Expats making way for local talent

Expats making way for local talent
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First Published: Sun, Sep 14 2008. 10 34 PM IST

Nigel Harwood. Photo: Sebastian D’Souza / AFP
Nigel Harwood. Photo: Sebastian D’Souza / AFP
Updated: Sun, Sep 14 2008. 10 34 PM IST
In 2006, when the Rs1.39 trillion (by turnover) Reliance Industries Ltd made an ambitious entry into the retail business, it hired expatriate talent to steer vital functions such as supply chain management, store operations and merchandising. By the time Reliance Retail Ltd took off, it had hired 50 executives from leading retail companies across the globe. These executives, called subject matter experts or SMEs, came from mature markets such as the US, UK, France, Germany, Australia and Singapore and had at least 25-30 years experience in the retail business.
Reliance’s prominent hires included Charles Snyder from Wal-Mart Stores Inc., John Peterson, who was then working with US-based consumer electronics retailer Best Buy Inc., and Gary O. Laughlin, who came from another leading US-based consumer electronics retailing company, Circuit City Stores Inc.
Nigel Harwood. Photo: Sebastian D’Souza / AFP
Reliance chose to hire expats for these functions because there was no ready talent available within the country, at least not what it took to launch a retail business in scale. “Since the retail industry is in the nascent stage, there is a lack of local expertise. We, therefore, had to look out for bringing in required skills and competencies,” says Bijay Sahoo, president and chief people’s officer, Reliance Retail.
In the past two to three years, the expatriate executive became visible across sectors such as retail, telecom and aviation, which required efficiencies in systems and processes and best business practices.
The situation, however, is changing. Reliance, for instance, is gradually disengaging itself from expatriate executives. According to Sahoo, around 30 expat executives have returned to their respective countries in the past three to four months.
Nigel Harwood Andrew Levermore
Hired by: Kingfisher Airlines Ltd Hired by: HyperCity Retail India Ltd
When: August 2005 When: July 2004
As: Chief operating officer As: Chief executive officer
Came from: Airbus, where he was head of sales for India and Asia Came from: Makro, a chain of self-service wholesale stores in South Africa
Quit in: July 2006 Quit in: August
Replaced by: Kingfisher chairman Vijay Mallya, whose leadership team has been steering the airlines since Replaced by: Levermore is overseeing the search for his replacement and says he will prefer an experienced Indian retail professional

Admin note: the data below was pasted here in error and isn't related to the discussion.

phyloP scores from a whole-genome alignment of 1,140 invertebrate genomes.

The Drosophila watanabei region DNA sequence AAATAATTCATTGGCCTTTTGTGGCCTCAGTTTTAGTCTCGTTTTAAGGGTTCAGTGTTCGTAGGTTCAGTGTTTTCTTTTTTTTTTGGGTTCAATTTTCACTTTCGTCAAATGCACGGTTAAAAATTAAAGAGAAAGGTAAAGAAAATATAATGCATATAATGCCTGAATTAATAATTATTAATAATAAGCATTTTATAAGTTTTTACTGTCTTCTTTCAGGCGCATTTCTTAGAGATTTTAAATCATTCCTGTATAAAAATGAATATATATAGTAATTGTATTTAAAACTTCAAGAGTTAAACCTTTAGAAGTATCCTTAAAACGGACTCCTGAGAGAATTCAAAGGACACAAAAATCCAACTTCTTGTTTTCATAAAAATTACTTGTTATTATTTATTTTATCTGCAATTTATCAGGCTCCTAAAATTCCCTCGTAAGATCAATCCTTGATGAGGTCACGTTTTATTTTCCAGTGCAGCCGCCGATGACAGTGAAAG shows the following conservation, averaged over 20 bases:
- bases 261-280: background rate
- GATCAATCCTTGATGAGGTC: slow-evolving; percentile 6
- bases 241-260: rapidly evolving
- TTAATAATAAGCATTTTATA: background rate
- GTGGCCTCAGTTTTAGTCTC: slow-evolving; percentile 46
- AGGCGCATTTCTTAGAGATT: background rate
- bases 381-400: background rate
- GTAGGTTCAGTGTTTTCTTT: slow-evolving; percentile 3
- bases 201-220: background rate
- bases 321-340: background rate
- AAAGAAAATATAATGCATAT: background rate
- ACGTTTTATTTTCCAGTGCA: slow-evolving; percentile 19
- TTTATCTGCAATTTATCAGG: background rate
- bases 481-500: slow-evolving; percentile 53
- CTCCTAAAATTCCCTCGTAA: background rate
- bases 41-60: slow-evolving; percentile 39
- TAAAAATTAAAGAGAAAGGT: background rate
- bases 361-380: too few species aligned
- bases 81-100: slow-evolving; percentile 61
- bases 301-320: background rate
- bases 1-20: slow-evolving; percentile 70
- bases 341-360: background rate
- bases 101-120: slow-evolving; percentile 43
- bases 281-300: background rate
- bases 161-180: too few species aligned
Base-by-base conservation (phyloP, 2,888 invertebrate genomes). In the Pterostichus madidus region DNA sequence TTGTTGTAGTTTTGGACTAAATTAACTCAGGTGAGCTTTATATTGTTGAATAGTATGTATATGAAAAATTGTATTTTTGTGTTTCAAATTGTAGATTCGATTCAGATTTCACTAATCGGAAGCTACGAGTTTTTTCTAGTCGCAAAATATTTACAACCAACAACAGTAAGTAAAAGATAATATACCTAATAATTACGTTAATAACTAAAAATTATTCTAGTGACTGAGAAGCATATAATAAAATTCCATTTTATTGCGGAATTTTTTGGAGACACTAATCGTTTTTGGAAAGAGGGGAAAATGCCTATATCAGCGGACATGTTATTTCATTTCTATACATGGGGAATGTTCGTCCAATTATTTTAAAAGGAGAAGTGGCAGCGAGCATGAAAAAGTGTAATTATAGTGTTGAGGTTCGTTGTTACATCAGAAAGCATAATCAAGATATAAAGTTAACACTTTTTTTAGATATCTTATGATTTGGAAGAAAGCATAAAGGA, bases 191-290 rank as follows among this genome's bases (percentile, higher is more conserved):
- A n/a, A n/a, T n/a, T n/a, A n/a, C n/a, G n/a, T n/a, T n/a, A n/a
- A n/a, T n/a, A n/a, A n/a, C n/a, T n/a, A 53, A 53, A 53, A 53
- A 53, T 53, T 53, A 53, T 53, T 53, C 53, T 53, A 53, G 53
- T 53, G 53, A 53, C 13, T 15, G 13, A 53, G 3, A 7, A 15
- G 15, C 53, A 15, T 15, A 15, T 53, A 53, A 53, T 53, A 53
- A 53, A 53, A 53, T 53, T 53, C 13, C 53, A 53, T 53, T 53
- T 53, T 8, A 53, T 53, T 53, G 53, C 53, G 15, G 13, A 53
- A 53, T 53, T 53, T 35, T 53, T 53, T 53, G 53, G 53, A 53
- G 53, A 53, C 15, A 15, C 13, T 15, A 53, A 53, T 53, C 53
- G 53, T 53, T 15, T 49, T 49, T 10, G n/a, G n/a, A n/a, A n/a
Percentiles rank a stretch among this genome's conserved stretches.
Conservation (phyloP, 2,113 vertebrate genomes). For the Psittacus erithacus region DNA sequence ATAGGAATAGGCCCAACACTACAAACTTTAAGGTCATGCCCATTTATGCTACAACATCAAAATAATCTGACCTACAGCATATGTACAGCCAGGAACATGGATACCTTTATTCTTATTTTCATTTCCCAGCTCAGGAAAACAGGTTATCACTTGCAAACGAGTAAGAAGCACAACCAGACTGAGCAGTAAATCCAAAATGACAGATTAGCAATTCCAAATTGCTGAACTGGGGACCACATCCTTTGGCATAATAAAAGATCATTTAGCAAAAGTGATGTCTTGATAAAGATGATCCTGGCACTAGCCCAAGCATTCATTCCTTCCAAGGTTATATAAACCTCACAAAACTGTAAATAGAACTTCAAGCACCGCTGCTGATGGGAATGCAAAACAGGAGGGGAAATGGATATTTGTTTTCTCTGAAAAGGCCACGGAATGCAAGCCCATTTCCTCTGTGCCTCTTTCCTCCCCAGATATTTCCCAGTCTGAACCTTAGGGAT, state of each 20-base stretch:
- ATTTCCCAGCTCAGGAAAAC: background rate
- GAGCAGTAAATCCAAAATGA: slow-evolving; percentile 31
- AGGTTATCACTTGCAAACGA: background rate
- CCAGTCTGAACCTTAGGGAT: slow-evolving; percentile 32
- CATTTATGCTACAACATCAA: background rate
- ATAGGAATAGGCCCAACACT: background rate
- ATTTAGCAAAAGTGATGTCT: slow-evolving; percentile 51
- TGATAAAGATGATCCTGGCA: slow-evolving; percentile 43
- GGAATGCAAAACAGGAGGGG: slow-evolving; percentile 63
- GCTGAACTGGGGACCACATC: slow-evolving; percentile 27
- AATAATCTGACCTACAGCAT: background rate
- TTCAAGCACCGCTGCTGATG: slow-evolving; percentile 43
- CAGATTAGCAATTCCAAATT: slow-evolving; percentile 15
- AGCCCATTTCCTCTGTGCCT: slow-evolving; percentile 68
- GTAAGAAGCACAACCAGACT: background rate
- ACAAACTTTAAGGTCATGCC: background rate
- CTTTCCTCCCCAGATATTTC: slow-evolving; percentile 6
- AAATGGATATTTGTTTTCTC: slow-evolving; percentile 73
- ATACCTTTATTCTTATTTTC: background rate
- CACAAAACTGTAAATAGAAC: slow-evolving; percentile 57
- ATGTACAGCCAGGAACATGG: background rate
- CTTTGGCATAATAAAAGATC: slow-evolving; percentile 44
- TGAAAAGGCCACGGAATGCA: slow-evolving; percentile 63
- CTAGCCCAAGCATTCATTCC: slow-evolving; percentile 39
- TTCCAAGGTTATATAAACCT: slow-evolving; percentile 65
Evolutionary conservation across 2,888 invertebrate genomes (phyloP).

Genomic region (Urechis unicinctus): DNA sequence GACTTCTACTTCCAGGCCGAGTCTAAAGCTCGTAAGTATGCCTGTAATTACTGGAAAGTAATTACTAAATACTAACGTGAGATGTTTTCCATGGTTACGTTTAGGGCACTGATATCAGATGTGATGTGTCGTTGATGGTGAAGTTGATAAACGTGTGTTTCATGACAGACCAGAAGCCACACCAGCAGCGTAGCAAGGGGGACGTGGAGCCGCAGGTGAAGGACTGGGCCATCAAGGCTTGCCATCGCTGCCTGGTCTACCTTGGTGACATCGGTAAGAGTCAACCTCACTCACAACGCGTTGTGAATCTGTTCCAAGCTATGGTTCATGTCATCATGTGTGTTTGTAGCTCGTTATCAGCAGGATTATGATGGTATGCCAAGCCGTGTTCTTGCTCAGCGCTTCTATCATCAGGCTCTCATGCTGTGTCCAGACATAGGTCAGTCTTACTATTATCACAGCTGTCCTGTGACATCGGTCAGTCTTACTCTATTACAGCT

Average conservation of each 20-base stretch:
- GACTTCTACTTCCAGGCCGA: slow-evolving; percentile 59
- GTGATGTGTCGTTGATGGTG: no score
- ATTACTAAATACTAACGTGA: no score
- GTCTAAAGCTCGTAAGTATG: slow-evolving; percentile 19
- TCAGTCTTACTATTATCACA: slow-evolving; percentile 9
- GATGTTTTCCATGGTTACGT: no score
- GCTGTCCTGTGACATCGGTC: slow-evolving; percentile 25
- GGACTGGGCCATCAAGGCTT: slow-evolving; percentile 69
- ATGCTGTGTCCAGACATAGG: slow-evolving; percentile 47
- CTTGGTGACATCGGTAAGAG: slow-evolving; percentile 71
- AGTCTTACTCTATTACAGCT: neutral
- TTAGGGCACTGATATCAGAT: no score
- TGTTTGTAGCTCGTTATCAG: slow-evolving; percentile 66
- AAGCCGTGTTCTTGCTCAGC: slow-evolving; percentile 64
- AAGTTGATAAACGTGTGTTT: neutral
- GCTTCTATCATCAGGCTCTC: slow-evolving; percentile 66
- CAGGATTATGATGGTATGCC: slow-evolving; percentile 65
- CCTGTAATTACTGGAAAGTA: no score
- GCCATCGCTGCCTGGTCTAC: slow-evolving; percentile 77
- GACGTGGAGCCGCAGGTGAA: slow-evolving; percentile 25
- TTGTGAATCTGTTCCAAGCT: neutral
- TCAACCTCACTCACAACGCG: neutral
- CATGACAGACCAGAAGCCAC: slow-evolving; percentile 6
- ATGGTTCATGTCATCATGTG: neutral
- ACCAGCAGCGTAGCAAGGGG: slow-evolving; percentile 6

Maunu von Lueders Bruce Ashby
Hired by: JetLite (India) Ltd Hired by: IndiGo, run by The InterGlobe Aviation Pvt Ltd
When: April When: July 2005
As: Chief executive officer As: Chief executive officer
Came from: Finnair Plc, Finland’s leading airlines company Came from: US Airways
Quit in: July Quit in: August
Replaced by: Search is on Replaced by: IndiGo appointed its director Aditya Ghosh as its new president; he will be looking after operations till Ashby’s replacement is found
These include Snyder, Peterson and Laughlin. Around 20 more are still with the organization but indications are that their contracts will not be renewed.
“These people have been associated with defining processes such as sourcing, merchandising, supply chain, store operations and services, identifying technologies and mapping the processes to technologies,” says Sahoo. Since their role included not only setting up and launching these functions but also mentoring Indian executives, Reliance Retail now has a local team that can run the businesses without handholding. “Our managers are now ready to handle things on their own,” says Sahoo.
Andrew Levermore.
This doesn’t mean expatriate talent isn’t finding its way into the country at all. Some companies, in fact, are increasingly resorting to international searches, especially for top and specialist positions. “The criticality of top-level hiring is egging firms in India to cast a wider net to find the best people,” says K. Sudarshan, managing partner-India, EMA Partners International Ltd, a global executive search firm. “They are increasingly trawling the globe for leadership talent and so, the hires could be anybody, from expats, returning Indians, people of Indian origin to local managers.”
But clearly, in some prominent instances, local talent is winning the day, particularly in sectors that are showing signs of maturity—and where local managers have displayed a learning curve. Human resource (HR) experts say the reasons may vary from the high cost of expat compensation packages, cultural differences and inability to adapt in a few cases to the increasing availability of Indians returning to work in the country.
Whatever the reason, Reliance Retail is not the only Indian company handing the reins of businesses set in motion by expatriates to local managers. Aditya Birla Retail, the retail arm of the Rs1.24 trillion (by turnover) Aditya Birla Group, did not hire another expat after Andrew Denby, CEO of its supermarket division, quit in 2007.
Maunu Von Lueders. David Hartley / Bloomberg
It handed over charge to its then CEO, Sumant Sinha. The current CEO is Thomas Varghese, an Indian, who was earlier the senior executive president and head of group company Grasim’s pulp division.
The CEO of the K. Raheja-owned HyperCity Retail India Ltd, Andrew Levermore, is moving on in December after four-and-a-half years in India, and a search for his successor is on. Says Levermore, “The first preference would be given to an experienced retail professional of Indian origin”.
Similiarly, Daryl Green, former CEO of Tata Teleservices Ltd, who joined the telecommunications company in 2005, was succeeded by Anil Sardana, former executive director at Tata Power Co. Ltd, in August 2007. Green was the only expatriate CEO in the telecom industry before the government allowed foreign executives to head Indian telecom companies in March last year.